Motheaten mice have normal levels of T lymphocytes but reduced levels of B lymphocytes. Those B cells that are present show an impaired proliferative response to B cell mitogens and no plaque-forming cell response to thymus-independent antigens. T lymphocyte function is also defective in motheaten mice, as assayed by the proliferative responses to T cell mitogens, and by the capacity to develop cytotoxic killer cells against allogeneic cells. Motheaten mice possess spleen cells capable of suppressing normal B cell responses to thymus-independent antigens. This suppressor cell is not sensitive to anti-Thy-1 antibody plus complement treatment but is partially removed by adherence on plastic. Overall, the motheaten mouse suffers a functional severe combined immunodeficiency of both B and T cells, even though these cells are present. We postulate that the inescapable lethality of the motheaten defect is due to the lack of immunocompetence during the critical developmental period before adulthood and perhaps to an autoaggressive component as well.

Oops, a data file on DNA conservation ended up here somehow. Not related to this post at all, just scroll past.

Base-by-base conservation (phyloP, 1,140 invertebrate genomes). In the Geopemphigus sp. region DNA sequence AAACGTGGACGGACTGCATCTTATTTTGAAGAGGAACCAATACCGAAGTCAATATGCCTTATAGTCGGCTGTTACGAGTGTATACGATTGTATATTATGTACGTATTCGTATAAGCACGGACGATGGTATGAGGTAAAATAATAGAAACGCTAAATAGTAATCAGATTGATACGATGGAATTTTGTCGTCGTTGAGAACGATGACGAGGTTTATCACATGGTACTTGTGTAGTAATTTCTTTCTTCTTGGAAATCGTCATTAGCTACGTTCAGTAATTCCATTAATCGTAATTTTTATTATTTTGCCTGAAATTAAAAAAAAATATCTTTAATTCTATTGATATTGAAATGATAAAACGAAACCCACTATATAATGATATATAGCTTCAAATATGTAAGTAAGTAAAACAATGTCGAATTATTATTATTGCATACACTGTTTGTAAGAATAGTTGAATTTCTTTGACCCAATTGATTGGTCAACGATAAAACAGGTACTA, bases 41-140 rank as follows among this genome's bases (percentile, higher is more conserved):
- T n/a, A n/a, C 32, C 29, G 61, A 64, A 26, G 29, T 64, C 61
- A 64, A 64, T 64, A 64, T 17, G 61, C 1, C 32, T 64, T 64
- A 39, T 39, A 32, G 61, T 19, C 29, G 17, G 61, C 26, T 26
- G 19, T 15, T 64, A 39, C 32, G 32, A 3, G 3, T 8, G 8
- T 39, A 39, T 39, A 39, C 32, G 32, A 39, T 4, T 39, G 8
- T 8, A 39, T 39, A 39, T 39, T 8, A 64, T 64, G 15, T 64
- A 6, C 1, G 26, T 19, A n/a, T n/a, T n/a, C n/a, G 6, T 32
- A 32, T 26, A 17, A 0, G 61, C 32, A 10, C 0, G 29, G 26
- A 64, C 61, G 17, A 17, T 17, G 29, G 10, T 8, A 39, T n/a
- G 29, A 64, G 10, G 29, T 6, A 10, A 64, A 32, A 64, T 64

|Number of pages||6|
|Journal||Journal of Immunology|
|State||Published - Dec 1 1978|